NCIS Unplugged: "Power Down" Review
NCIS tried something in last night's episode, "Power Down," that might sound hokey if you're just reading it here, or have never seen the show. But the entertaining characters, sharp dialogue and lightning-quick plot development somehow make it work.
A city-wide blackout.
It was a new wrinkle that made the episode from beginning to end, and instead of coming off like a lame stunt because the writers ran out of ideas, the power outage was the opposite, seamlessly integrated into the case and the agents trying to crack it.
After D.C. was plunged into darkness for a matter of days, Gibbs and his crew attempted to investigate an apparent cyber-attack-turned-murder without the usual bells and whistles.
Older viewers, especially those with law enforcement backgrounds, may remember these days well. But for a younger audience, it begged the question: How do forensic experts, medical examiners and investigators do their jobs in this situation?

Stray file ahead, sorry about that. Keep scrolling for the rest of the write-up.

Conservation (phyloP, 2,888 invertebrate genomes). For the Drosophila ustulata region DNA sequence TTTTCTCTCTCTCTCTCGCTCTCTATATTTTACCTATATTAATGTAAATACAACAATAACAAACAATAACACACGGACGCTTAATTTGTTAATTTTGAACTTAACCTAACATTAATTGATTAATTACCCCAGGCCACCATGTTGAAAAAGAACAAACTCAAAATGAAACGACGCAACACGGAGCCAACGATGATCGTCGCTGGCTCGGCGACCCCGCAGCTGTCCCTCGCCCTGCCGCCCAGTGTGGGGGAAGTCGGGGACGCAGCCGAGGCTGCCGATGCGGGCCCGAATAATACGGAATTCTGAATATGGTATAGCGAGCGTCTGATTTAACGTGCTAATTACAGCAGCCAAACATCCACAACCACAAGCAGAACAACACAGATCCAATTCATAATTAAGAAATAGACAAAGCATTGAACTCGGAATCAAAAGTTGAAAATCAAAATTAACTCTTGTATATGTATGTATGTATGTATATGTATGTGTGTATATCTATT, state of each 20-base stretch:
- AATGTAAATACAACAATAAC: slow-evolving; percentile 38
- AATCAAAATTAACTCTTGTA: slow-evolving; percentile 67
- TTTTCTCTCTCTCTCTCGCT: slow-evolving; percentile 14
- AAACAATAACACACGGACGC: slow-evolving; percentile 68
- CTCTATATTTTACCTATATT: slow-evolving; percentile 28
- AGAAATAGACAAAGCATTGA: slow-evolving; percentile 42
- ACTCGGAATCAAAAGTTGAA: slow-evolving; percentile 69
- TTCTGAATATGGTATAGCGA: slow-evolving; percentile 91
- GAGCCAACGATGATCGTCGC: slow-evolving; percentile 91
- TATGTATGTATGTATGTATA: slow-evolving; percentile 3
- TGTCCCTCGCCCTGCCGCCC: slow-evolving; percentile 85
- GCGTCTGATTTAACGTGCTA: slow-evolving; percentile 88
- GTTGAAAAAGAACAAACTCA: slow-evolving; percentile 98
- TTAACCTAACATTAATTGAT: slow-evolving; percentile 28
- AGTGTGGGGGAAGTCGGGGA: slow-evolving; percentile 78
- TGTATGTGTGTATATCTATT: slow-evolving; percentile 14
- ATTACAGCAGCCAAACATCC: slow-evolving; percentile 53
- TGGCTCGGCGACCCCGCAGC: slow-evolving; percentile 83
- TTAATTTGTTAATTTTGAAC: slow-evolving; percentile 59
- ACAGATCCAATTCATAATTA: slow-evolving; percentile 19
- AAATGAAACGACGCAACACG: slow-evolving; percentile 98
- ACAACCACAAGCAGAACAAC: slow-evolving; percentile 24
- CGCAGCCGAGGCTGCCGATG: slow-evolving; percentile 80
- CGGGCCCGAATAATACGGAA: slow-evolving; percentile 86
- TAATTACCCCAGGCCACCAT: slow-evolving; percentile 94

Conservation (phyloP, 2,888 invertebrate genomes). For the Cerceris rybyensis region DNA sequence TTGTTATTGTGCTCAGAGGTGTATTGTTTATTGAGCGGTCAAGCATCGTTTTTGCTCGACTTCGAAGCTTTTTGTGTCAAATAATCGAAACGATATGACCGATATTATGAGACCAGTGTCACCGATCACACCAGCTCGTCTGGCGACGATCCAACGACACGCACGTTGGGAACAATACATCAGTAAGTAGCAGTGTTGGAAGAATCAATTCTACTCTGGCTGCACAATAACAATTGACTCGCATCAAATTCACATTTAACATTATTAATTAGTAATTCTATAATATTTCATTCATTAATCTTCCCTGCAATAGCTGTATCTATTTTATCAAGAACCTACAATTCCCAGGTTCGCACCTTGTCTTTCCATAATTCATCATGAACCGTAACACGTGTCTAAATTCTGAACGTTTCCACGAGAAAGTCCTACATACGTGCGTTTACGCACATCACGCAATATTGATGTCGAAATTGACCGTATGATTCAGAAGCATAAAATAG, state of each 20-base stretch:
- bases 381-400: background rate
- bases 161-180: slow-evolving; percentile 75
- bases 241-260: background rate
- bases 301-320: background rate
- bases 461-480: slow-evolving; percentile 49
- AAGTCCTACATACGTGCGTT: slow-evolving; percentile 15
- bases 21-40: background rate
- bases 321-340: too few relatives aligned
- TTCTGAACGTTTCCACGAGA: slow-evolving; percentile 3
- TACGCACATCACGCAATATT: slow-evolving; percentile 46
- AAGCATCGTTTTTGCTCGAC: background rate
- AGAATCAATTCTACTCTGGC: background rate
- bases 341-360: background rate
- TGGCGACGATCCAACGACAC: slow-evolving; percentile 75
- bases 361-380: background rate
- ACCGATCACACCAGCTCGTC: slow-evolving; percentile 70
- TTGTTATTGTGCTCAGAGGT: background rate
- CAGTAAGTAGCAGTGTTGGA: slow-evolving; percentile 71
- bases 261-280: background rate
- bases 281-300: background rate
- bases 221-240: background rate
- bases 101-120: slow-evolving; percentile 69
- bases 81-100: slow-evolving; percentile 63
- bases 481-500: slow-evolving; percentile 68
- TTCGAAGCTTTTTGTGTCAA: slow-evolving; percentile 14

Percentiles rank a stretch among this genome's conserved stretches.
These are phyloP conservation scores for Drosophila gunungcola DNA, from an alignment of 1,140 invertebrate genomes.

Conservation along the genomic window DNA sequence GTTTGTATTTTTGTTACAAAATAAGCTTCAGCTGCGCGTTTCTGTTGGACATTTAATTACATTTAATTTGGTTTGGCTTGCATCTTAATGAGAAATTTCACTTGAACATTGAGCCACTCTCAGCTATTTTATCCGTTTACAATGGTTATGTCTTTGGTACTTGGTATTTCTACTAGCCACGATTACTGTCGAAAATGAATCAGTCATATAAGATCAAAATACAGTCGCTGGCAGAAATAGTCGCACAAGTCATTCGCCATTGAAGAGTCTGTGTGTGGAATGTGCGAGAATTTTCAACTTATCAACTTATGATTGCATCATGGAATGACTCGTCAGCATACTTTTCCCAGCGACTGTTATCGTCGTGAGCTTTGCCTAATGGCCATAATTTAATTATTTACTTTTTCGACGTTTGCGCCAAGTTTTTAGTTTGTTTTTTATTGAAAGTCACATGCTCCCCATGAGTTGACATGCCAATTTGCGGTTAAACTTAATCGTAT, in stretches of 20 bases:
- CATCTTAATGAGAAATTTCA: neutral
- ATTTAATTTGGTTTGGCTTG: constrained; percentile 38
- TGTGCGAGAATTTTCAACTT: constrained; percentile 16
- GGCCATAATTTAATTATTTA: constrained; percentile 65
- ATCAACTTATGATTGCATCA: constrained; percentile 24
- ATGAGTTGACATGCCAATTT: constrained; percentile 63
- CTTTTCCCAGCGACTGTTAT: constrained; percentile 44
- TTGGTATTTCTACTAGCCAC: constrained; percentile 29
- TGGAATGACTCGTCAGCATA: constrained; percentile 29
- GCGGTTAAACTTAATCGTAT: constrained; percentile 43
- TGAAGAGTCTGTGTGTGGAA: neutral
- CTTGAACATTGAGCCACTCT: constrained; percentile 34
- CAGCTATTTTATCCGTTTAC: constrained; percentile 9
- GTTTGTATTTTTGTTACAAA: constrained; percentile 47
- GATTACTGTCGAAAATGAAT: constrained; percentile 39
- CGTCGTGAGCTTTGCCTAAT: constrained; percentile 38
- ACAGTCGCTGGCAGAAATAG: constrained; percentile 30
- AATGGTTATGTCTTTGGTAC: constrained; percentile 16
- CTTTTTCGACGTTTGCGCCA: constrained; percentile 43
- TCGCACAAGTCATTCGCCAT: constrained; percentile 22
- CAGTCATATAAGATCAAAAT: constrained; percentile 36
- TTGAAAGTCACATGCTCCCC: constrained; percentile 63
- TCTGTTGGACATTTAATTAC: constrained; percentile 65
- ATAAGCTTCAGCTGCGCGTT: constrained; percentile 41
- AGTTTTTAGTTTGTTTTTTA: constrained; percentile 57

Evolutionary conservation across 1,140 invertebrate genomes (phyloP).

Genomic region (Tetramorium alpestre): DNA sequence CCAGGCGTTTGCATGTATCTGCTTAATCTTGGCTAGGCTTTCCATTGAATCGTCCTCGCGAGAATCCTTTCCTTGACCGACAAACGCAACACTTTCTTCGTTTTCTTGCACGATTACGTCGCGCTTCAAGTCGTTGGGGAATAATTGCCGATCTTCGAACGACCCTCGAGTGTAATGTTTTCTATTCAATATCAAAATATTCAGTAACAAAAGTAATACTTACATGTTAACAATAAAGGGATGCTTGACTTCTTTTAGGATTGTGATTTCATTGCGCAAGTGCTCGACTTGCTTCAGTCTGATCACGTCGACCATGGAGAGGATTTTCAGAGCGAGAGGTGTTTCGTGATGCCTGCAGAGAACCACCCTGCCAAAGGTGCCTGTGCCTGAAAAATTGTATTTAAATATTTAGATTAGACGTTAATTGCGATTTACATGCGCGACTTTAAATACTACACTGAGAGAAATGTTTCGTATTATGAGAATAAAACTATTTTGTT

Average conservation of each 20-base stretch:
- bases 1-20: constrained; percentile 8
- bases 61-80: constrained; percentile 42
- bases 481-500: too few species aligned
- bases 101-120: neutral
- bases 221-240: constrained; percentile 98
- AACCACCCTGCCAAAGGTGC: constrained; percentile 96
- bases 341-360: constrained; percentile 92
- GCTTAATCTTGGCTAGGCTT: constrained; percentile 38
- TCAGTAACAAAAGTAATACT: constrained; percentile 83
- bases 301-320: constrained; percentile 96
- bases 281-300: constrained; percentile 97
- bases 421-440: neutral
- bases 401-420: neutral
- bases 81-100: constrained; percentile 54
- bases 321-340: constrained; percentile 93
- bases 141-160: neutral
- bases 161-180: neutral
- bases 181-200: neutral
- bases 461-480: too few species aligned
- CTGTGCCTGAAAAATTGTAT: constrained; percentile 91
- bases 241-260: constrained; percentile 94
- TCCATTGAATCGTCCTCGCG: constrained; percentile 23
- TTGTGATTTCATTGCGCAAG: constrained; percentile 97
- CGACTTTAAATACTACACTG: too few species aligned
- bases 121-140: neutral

Literally working in the dark, the gang scrambled to cope with their lack of technology. Except for Gibbs, a man of few words, and certainly one unmoved by his agents' plight. There's nothing he can't handle, old school style, as he later proved.
McGee was a fish out of water without his computer - but he came through.
McGee, the ultimate computer geek, suffered paper cuts (and obligatory ribbing from Tony) sifting through files by hand. Tony made references to old cop shows. Abby proved her resourcefulness (despite a lack of Caf-Pow) and Ducky ... well, Ducky had power.
The basement had generators. Bodies, after all. Could get ugly.
As they investigated the breakin at a local Internet provider, Gibbs (Polaroid in hand) figured out one of the servers had been switched out, and the case was not as it seemed.
A Naval officer who was killed on site at first seemed to be complicit in the breakin and the subsequent security breach. But it turned out she was working undercover throughout.
She made sure her death would be investigated and the true perpetrators outed. While the final 15 minutes unfolded almost too quickly, it was a terrific hour of television.
Even makes us wish they'd keep the power out one more week.